Collecting together like terms
Remember, in algebra letters stand for numbers, so we
can use the same rules as we use for arithmetic.
In arithmetic,
(7 × 4) + (3 × 4) = 10 × 4
In algebra,
7 × b + 3 × b = 10 × b
or

7b + 3b = 10b

7b, 3b and 10b are like terms.
They all contain a number and the letter b.

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Collecting together like terms
Remember, in algebra letters stand for numbers, so we
can use the same rules as we use for arithmetic.
In arithmetic,
2 + (6 × 2) – (3 × 2) = 4 × 2
In algebra,
x + 6x – 3x = 4x
x, 6x, 3x and 4x are like terms.
They all contain a number and the letter x.

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Collecting together like terms
When we add or subtract like terms in an expression we
say we are simplifying an expression by collecting
together like terms.
An expression can contain different like terms.
For example,
3a + 2b + 4a + 6b = 3a + 4a + 2b + 6b
= 7a + 8b
This expression cannot be simplified any further.

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1) a + a + a + a + a = 5a 2) 5b – 4b = b 3) 4c + 3d + 3 – 2c + 6 – d = 4c – 2c + 3d – d + 3 + 6 = 2c + 2d + 9 4) 4n + n2 – 3n = 4n – 3n + n2 = n + n2 5) 4r + 6s – t 20 of 60 Cannot be simplified © Boardworks Ltd 2004 .Collecting together like terms Simplify these expressions by collecting together like terms.

to find the perimeter of a shape we add together the length of each of its sides.Algebraic perimeters Remember. Write an algebraic expression for the perimeter of the following shapes: 2a 3b Perimeter = 2a + 3b + 2a + 3b = 4a + 6b 5x 4y x 5x 21 of 60 Perimeter = 4y + 5x + x + 5x = 4y + 11x © Boardworks Ltd 2004 .

Algebraic pyramids 22 of 60 © Boardworks Ltd 2004 .

Algebraic magic square 23 of 60 © Boardworks Ltd 2004 .

5 Factorising expressions A1.6 Substitution 24 of 60 © Boardworks Ltd 2004 .1 Writing expressions A1.Contents A1 Algebraic expressions A1.2 Collecting like terms A1.4 Dividing terms A1.3 Multiplying terms A1.

6 × e × e = 6e2 25 of 60 © Boardworks Ltd 2004 . 4 × a = 4a 1×b=b We don’t need to write a 1 in front of the letter. b × 5 = 5b We don’t write b5. Any numbers must be written at the front and all letters should be written in alphabetical order. 3 × d × c = 3cd We write letters in alphabetical order. For example.Multiplying terms together In algebra we usually leave out the multiplication sign ×.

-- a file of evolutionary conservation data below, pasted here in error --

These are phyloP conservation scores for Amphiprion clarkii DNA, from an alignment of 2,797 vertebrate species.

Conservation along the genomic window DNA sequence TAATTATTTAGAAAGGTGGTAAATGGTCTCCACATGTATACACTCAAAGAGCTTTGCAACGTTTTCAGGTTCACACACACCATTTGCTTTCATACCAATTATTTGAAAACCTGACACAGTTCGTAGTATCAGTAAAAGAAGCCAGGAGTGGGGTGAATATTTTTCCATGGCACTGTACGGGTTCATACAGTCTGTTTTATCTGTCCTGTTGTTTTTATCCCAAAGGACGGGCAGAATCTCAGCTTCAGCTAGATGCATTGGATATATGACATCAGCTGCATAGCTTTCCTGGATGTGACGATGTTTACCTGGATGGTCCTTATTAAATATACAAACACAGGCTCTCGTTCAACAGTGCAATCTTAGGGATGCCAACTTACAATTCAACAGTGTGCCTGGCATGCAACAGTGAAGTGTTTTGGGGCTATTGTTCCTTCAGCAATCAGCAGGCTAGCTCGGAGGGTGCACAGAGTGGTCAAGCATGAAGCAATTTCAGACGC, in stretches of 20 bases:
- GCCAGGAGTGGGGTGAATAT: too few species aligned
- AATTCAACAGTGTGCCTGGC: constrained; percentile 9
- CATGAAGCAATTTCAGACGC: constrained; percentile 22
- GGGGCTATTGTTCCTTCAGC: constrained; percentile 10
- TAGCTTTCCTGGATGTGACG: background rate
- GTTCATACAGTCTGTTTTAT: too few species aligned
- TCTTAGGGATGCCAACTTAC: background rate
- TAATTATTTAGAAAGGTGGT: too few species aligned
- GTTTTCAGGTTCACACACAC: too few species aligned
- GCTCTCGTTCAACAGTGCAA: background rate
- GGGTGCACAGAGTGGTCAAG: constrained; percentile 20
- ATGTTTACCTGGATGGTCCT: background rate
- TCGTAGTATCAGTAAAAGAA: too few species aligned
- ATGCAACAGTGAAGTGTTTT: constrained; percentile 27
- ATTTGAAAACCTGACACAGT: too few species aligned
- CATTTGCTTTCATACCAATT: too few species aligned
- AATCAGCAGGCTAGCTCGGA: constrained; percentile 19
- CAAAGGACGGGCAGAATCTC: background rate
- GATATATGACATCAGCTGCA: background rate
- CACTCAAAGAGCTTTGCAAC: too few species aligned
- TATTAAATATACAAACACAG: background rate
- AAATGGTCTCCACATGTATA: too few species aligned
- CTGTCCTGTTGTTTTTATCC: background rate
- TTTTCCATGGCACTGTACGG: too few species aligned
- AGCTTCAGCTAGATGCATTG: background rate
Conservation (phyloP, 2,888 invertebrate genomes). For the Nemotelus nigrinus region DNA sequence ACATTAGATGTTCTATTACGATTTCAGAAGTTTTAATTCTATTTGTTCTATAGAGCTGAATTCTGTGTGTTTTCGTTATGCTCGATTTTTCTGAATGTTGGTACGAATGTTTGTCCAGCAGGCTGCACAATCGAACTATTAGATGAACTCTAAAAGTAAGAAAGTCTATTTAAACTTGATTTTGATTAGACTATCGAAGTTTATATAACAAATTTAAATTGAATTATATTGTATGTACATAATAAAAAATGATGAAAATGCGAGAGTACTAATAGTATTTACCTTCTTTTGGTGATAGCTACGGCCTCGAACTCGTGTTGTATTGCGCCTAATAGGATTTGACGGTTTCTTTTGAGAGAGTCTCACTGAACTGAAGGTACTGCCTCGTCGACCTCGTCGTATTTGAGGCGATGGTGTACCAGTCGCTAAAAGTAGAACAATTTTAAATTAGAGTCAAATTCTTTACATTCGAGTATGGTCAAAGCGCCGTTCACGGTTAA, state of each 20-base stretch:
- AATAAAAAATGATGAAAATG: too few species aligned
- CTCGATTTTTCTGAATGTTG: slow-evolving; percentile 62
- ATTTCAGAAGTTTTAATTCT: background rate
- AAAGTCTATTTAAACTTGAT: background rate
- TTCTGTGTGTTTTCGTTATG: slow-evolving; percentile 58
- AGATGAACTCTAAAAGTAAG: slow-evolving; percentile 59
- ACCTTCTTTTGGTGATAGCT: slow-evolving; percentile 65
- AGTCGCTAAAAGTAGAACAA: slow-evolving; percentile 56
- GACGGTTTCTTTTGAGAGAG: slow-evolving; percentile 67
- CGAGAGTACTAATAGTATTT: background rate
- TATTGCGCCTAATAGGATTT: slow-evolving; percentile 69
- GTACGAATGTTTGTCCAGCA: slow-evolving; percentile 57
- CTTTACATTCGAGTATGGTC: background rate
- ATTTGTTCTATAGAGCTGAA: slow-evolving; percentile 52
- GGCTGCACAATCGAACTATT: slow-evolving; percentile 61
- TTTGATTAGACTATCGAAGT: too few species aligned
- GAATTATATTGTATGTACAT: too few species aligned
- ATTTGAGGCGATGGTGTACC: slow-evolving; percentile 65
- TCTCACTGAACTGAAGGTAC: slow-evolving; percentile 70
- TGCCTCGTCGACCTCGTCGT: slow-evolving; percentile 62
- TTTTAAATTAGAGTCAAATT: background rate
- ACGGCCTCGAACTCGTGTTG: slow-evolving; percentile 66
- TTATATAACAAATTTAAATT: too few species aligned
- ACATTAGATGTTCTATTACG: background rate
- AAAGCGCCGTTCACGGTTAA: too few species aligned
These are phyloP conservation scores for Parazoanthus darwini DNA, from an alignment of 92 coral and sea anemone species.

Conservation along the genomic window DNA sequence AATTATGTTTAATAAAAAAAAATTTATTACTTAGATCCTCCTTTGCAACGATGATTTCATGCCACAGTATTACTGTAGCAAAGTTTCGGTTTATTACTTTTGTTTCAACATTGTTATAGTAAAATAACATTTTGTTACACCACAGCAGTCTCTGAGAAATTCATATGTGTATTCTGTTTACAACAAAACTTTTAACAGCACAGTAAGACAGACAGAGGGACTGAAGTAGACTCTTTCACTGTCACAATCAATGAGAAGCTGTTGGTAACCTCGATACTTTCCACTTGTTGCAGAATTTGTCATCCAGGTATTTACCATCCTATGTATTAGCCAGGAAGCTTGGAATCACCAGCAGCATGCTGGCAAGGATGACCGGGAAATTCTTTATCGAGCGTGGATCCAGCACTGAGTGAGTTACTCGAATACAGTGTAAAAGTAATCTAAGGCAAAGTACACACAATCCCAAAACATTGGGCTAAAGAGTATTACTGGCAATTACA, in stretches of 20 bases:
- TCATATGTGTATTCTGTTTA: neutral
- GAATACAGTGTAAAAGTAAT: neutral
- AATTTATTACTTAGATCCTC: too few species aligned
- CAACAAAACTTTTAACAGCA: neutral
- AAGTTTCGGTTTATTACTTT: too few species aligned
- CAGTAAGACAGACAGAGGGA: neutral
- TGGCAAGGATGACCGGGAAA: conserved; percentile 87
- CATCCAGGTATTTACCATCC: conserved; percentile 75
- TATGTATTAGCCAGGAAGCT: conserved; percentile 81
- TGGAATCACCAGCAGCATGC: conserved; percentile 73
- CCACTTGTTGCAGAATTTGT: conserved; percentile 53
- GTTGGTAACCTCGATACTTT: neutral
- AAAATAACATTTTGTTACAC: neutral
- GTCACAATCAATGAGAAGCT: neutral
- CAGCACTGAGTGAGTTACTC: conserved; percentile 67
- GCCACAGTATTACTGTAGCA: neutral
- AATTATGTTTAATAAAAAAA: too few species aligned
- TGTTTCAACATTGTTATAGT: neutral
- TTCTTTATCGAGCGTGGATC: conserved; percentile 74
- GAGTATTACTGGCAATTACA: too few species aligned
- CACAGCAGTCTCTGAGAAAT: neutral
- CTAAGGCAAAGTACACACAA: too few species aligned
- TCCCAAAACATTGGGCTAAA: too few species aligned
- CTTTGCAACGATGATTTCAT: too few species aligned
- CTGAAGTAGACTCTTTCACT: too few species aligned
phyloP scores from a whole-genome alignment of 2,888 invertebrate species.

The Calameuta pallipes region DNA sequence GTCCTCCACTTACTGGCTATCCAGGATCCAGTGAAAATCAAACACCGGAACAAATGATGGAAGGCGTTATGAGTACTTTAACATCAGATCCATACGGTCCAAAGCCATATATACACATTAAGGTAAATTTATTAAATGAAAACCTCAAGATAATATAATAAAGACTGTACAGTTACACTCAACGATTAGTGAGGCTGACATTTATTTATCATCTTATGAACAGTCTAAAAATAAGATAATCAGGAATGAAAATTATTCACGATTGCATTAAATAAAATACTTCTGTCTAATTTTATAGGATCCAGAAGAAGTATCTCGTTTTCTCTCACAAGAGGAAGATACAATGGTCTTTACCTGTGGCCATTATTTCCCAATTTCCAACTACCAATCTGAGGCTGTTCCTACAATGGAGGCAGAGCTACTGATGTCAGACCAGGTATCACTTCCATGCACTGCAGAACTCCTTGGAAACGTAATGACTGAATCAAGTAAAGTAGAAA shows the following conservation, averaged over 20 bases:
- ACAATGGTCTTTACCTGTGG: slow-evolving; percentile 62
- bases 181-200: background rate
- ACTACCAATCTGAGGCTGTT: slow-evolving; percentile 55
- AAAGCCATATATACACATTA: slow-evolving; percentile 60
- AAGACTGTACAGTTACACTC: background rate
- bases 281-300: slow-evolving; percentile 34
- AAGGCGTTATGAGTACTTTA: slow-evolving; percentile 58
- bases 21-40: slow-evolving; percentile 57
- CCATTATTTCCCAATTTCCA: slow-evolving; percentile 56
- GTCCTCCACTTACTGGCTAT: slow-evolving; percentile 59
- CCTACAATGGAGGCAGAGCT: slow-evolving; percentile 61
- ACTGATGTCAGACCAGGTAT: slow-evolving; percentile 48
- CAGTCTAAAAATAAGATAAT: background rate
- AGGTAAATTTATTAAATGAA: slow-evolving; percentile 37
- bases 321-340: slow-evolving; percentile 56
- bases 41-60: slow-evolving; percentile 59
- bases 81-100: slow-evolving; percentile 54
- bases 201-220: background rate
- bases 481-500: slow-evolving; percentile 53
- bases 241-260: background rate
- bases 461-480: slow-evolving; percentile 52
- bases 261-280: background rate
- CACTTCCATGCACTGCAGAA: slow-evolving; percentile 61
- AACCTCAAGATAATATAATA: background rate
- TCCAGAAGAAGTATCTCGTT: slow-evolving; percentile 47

Using index notation Simplify: x + x + x + x + x = 5x Simplify: x to the power of 5 x × x × x × x × x = x5 This is called index notation. Similarly. x × x = x2 x × x × x = x3 x × x × x × x = x4 26 of 60 © Boardworks Ltd 2004 .

3p × 2p = 3 × p × 2 × p = 6p2 q2 × q3 = q × q × q × q × q = q5 3r × r2 = 3 × r × r × r = 3r3 2t × 2t = (2t)2 27 of 60 or 4t2 © Boardworks Ltd 2004 . For example.Using index notation We can use index notation to simplify expressions.

Grid method for multiplying numbers 28 of 60 © Boardworks Ltd 2004 .

This expression actually means: 4 × (a + b) or (a + b) + (a + b) + (a + b) + (a + b) =a+b+a+b+a+b+a+b = 4a + 4b 29 of 60 © Boardworks Ltd 2004 . ×. in algebra we do not write the multiplication sign.Brackets Look at this algebraic expression: 4(a + b) What do do think it means? Remember.

Using the grid method to expand brackets 30 of 60 © Boardworks Ltd 2004 .

Expanding brackets then simplifying Sometimes we need to multiply out brackets and then simplify. For example. 3x + 2(5 – x) We need to multiply the bracket by 2 and collect together like terms. 3x + 10 – 2x = 3x – 2x + 10 = x + 10 31 of 60 © Boardworks Ltd 2004 .

4 – 5n + 3 = 4 + 3 – 5n = 7 – 5n 32 of 60 © Boardworks Ltd 2004 .Expanding brackets then simplifying Simplify 4 – (5n – 3) We need to multiply the bracket by –1 and collect together like terms.

6n – 8 + 9n + 15 = 6n + 9n – 8 + 15 = 15n + 7 33 of 60 © Boardworks Ltd 2004 .Expanding brackets then simplifying Simplify 2(3n – 4) + 3(3n + 5) We need to multiply out both brackets and collect together like terms.

Expanding brackets then simplifying Simplify 5(3a + 2b) – 2(2a + 5b) We need to multiply out both brackets and collect together like terms. 15a + 10b – 4a –10b = 15a – 4a + 10b – 10b = 11a 34 of 60 © Boardworks Ltd 2004 .

Algebraic multiplication square 35 of 60 © Boardworks Ltd 2004 .

Pelmanism: Equivalent expressions 36 of 60 © Boardworks Ltd 2004 .

Algebraic areas 37 of 60 © Boardworks Ltd 2004 .